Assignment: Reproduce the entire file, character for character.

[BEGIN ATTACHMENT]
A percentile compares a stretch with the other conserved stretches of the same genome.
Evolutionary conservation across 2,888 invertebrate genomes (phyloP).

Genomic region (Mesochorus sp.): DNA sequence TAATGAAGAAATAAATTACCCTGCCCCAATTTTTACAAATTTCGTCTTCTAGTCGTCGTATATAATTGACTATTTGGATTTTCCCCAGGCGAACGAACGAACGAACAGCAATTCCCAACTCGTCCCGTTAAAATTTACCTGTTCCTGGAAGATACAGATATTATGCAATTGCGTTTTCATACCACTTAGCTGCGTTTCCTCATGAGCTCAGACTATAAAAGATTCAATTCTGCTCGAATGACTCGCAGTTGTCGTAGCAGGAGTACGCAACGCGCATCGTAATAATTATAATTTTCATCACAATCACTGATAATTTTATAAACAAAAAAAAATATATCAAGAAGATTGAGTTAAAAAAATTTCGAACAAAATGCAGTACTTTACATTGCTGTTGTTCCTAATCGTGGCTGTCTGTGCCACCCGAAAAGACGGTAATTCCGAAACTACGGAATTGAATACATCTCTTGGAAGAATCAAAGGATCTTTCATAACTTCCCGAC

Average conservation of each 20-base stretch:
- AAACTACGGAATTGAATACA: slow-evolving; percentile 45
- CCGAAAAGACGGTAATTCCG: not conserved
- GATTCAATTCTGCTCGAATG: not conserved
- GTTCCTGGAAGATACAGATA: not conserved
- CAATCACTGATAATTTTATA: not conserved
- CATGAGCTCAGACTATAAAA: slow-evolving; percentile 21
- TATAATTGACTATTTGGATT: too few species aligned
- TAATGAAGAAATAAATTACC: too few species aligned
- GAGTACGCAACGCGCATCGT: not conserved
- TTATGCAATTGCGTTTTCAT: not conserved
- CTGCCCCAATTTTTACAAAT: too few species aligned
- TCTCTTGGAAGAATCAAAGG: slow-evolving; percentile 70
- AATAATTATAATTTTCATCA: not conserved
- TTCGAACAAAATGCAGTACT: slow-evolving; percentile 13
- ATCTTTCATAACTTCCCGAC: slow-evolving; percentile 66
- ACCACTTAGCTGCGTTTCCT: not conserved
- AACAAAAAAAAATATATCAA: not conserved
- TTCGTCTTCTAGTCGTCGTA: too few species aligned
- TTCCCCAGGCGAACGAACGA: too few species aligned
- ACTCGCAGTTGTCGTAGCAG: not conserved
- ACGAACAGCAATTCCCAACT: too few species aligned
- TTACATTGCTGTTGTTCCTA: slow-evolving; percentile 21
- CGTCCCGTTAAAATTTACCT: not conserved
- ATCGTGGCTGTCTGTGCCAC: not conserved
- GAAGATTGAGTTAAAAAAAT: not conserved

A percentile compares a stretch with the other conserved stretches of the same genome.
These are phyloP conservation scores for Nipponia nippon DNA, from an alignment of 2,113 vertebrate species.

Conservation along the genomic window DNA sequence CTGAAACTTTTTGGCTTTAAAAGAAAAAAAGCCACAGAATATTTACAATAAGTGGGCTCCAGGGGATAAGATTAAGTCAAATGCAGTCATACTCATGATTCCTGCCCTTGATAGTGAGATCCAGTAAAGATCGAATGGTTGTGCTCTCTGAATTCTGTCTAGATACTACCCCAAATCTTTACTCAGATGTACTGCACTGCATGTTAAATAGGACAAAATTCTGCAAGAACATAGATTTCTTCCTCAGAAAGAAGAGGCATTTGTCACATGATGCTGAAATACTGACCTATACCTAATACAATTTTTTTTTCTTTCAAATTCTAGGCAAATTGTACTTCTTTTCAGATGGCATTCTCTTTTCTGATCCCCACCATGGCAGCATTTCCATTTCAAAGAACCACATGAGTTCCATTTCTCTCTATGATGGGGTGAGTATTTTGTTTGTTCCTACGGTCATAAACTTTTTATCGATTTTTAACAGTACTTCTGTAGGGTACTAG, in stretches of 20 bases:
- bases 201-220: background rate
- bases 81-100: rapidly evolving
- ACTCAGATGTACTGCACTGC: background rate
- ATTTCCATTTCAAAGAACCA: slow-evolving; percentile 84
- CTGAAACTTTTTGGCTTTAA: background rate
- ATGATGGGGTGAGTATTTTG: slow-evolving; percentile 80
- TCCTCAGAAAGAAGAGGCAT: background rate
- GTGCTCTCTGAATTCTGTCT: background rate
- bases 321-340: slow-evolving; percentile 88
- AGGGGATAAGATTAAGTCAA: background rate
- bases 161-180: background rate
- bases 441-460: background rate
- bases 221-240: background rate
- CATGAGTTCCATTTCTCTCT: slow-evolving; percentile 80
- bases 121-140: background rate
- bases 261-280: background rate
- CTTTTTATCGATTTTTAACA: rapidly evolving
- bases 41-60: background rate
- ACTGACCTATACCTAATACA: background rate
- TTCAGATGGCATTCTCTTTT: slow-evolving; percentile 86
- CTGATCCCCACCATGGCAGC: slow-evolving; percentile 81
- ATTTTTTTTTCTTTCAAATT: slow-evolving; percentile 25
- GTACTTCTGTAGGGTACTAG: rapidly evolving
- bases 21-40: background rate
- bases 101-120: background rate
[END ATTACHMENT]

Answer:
A percentile compares a stretch with the other conserved stretches of the same genome.
Evolutionary conservation across 2,888 invertebrate genomes (phyloP).

Genomic region (Mesochorus sp.): DNA sequence TAATGAAGAAATAAATTACCCTGCCCCAATTTTTACAAATTTCGTCTTCTAGTCGTCGTATATAATTGACTATTTGGATTTTCCCCAGGCGAACGAACGAACGAACAGCAATTCCCAACTCGTCCCGTTAAAATTTACCTGTTCCTGGAAGATACAGATATTATGCAATTGCGTTTTCATACCACTTAGCTGCGTTTCCTCATGAGCTCAGACTATAAAAGATTCAATTCTGCTCGAATGACTCGCAGTTGTCGTAGCAGGAGTACGCAACGCGCATCGTAATAATTATAATTTTCATCACAATCACTGATAATTTTATAAACAAAAAAAAATATATCAAGAAGATTGAGTTAAAAAAATTTCGAACAAAATGCAGTACTTTACATTGCTGTTGTTCCTAATCGTGGCTGTCTGTGCCACCCGAAAAGACGGTAATTCCGAAACTACGGAATTGAATACATCTCTTGGAAGAATCAAAGGATCTTTCATAACTTCCCGAC

Average conservation of each 20-base stretch:
- AAACTACGGAATTGAATACA: slow-evolving; percentile 45
- CCGAAAAGACGGTAATTCCG: not conserved
- GATTCAATTCTGCTCGAATG: not conserved
- GTTCCTGGAAGATACAGATA: not conserved
- CAATCACTGATAATTTTATA: not conserved
- CATGAGCTCAGACTATAAAA: slow-evolving; percentile 21
- TATAATTGACTATTTGGATT: too few species aligned
- TAATGAAGAAATAAATTACC: too few species aligned
- GAGTACGCAACGCGCATCGT: not conserved
- TTATGCAATTGCGTTTTCAT: not conserved
- CTGCCCCAATTTTTACAAAT: too few species aligned
- TCTCTTGGAAGAATCAAAGG: slow-evolving; percentile 70
- AATAATTATAATTTTCATCA: not conserved
- TTCGAACAAAATGCAGTACT: slow-evolving; percentile 13
- ATCTTTCATAACTTCCCGAC: slow-evolving; percentile 66
- ACCACTTAGCTGCGTTTCCT: not conserved
- AACAAAAAAAAATATATCAA: not conserved
- TTCGTCTTCTAGTCGTCGTA: too few species aligned
- TTCCCCAGGCGAACGAACGA: too few species aligned
- ACTCGCAGTTGTCGTAGCAG: not conserved
- ACGAACAGCAATTCCCAACT: too few species aligned
- TTACATTGCTGTTGTTCCTA: slow-evolving; percentile 21
- CGTCCCGTTAAAATTTACCT: not conserved
- ATCGTGGCTGTCTGTGCCAC: not conserved
- GAAGATTGAGTTAAAAAAAT: not conserved

A percentile compares a stretch with the other conserved stretches of the same genome.
These are phyloP conservation scores for Nipponia nippon DNA, from an alignment of 2,113 vertebrate species.

Conservation along the genomic window DNA sequence CTGAAACTTTTTGGCTTTAAAAGAAAAAAAGCCACAGAATATTTACAATAAGTGGGCTCCAGGGGATAAGATTAAGTCAAATGCAGTCATACTCATGATTCCTGCCCTTGATAGTGAGATCCAGTAAAGATCGAATGGTTGTGCTCTCTGAATTCTGTCTAGATACTACCCCAAATCTTTACTCAGATGTACTGCACTGCATGTTAAATAGGACAAAATTCTGCAAGAACATAGATTTCTTCCTCAGAAAGAAGAGGCATTTGTCACATGATGCTGAAATACTGACCTATACCTAATACAATTTTTTTTTCTTTCAAATTCTAGGCAAATTGTACTTCTTTTCAGATGGCATTCTCTTTTCTGATCCCCACCATGGCAGCATTTCCATTTCAAAGAACCACATGAGTTCCATTTCTCTCTATGATGGGGTGAGTATTTTGTTTGTTCCTACGGTCATAAACTTTTTATCGATTTTTAACAGTACTTCTGTAGGGTACTAG, in stretches of 20 bases:
- bases 201-220: background rate
- bases 81-100: rapidly evolving
- ACTCAGATGTACTGCACTGC: background rate
- ATTTCCATTTCAAAGAACCA: slow-evolving; percentile 84
- CTGAAACTTTTTGGCTTTAA: background rate
- ATGATGGGGTGAGTATTTTG: slow-evolving; percentile 80
- TCCTCAGAAAGAAGAGGCAT: background rate
- GTGCTCTCTGAATTCTGTCT: background rate
- bases 321-340: slow-evolving; percentile 88
- AGGGGATAAGATTAAGTCAA: background rate
- bases 161-180: background rate
- bases 441-460: background rate
- bases 221-240: background rate
- CATGAGTTCCATTTCTCTCT: slow-evolving; percentile 80
- bases 121-140: background rate
- bases 261-280: background rate
- CTTTTTATCGATTTTTAACA: rapidly evolving
- bases 41-60: background rate
- ACTGACCTATACCTAATACA: background rate
- TTCAGATGGCATTCTCTTTT: slow-evolving; percentile 86
- CTGATCCCCACCATGGCAGC: slow-evolving; percentile 81
- ATTTTTTTTTCTTTCAAATT: slow-evolving; percentile 25
- GTACTTCTGTAGGGTACTAG: rapidly evolving
- bases 21-40: background rate
- bases 101-120: background rate